Everton, smarting from their controversial draw with Newcastle, travel to Swansea on Saturday for a lunchtime kick off. With both sides winless in their last two league games, each team is chasing a much-needed three points.
After convincing wins over QPR and West Ham, Swansea has stalled of late. A draw with Sunderland followed, although Swansea played a chunk of the game with 10 men. A trip to the Midlands proved even less rewarding as struggling Aston Villa ran out easy winners.
Likewise, the good start from Everton is in danger of becoming an average one. A dismantling of Aston Villa followed an impressive win over Manchester United. Since then, Everton have flattered to deceive. A dour showing at West Brom led to a first defeat and, despite the bad officiating, the second half showing against Newcastle was below par.
In spite of recent stuttering, both sides boast good form. Unbeaten in their last five home league games, Swansea are a force on their own patch. Comparatively, Everton have lost just one of 13 league games whilst losing just one of seven on the road.
A reason for Everton optimism is their record against Swansea. Having met on 15 occasions, Everton remain unbeaten with eleven wins and four matches drawn. Continuing their impressive record, Everton won both of last season’s meetings to nil. In fact, The Swans failure to score covers three of their last four against Everton.
Swansea – What has changed?
After the departure of Brendan Rodgers, many thought Swansea would struggle without him. However, if early indications are a marker, the Swans will be just fine. Still adhering to their possession football, Michael Laudrup has created a more efficient side.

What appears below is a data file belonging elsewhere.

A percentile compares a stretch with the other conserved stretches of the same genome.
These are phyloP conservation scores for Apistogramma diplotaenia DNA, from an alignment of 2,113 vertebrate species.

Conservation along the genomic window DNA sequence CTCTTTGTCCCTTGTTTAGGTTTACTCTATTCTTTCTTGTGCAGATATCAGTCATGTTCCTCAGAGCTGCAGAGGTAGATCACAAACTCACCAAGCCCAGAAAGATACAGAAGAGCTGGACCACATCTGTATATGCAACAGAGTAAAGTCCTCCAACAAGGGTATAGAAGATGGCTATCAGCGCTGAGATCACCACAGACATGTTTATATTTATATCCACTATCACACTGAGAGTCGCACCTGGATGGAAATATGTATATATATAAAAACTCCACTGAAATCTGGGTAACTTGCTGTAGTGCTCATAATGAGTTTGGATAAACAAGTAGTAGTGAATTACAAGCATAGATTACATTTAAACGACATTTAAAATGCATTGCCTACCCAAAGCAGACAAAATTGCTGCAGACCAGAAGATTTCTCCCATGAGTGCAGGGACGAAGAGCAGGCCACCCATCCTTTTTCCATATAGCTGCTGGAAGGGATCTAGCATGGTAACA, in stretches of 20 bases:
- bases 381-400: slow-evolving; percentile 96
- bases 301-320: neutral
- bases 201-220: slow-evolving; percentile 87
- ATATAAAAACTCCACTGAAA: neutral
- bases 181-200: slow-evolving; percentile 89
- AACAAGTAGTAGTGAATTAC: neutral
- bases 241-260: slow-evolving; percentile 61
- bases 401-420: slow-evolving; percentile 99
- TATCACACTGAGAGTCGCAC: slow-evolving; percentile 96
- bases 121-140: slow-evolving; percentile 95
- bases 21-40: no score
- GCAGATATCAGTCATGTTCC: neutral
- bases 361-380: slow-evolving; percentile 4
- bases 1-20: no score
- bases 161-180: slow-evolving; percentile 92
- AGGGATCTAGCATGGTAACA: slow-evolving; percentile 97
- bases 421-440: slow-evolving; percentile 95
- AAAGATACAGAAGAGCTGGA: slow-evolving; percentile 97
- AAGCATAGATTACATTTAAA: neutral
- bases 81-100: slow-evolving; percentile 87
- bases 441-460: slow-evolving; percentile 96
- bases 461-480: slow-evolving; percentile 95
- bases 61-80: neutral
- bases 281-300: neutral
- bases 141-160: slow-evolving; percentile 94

A criticism under Rodgers was Swansea’s inability to turn possession into goals and chances. Under Laudrup, this Swansea side are more productive with a greater urgency and threat to their play.
The greater attacking threat is evident with the minutes: goal ratio dropping from 82 to 38. The minutes per shot and shot on target ratios are also lower with the Swans more adventurous in the final third. With shooting accuracy up more than 10%, the shot volume and accuracy are both up. The most telling statistic is the chance conversion rate with it doubling from 13% to 26%.
Can Everton fill the Jelavic void?
After colliding with the post against Newcastle, star man Nikica Jelavic could miss two weeks. Victor Anichebe took his place on Monday with a well-taken goal and another chalked off. Having scored six in his last 11 substitute appearances, Anichebe is more suited to an impact role.
Able to use his physique against tiring defences, he thrives in the latter stages of games. However, with doubts over his stamina and fitness, Anichebe often struggles when starting matches. Despite his flaws, Anichebe is likely to get the nod on Saturday.
Looking at last season’s statistics, it is evident that Anichebe excels as a substitute. With four goals from nine shots, Anichebe’s conversion rate is an impressive 44% with him making the most of his sub appearances. Jelavic, the better player, outscores his counterpart in all bar one category but Anichebe can use Monday’s promising showing as a platform.
Swansea’s home form is under threat as they face injury problems in defence. Three of their first choice back four could miss out with Neil Taylor and Chico definitely out and Ashley Williams a doubt. The absence of Jelavic and Darron Gibson is sorely felt for the visitors. Lightweight in midfield of late, Marouane Fellaini’s physical presence is needed in the engine room. With two evenly matches sides, this promises to be a lunchtime feast.
5 – All the goals Everton have conceded this season have been in the 2nd half
10 – All of Swansea’s goals this season have come in open play
7,000 – Two more goals will see Everton reach 7,000 league goals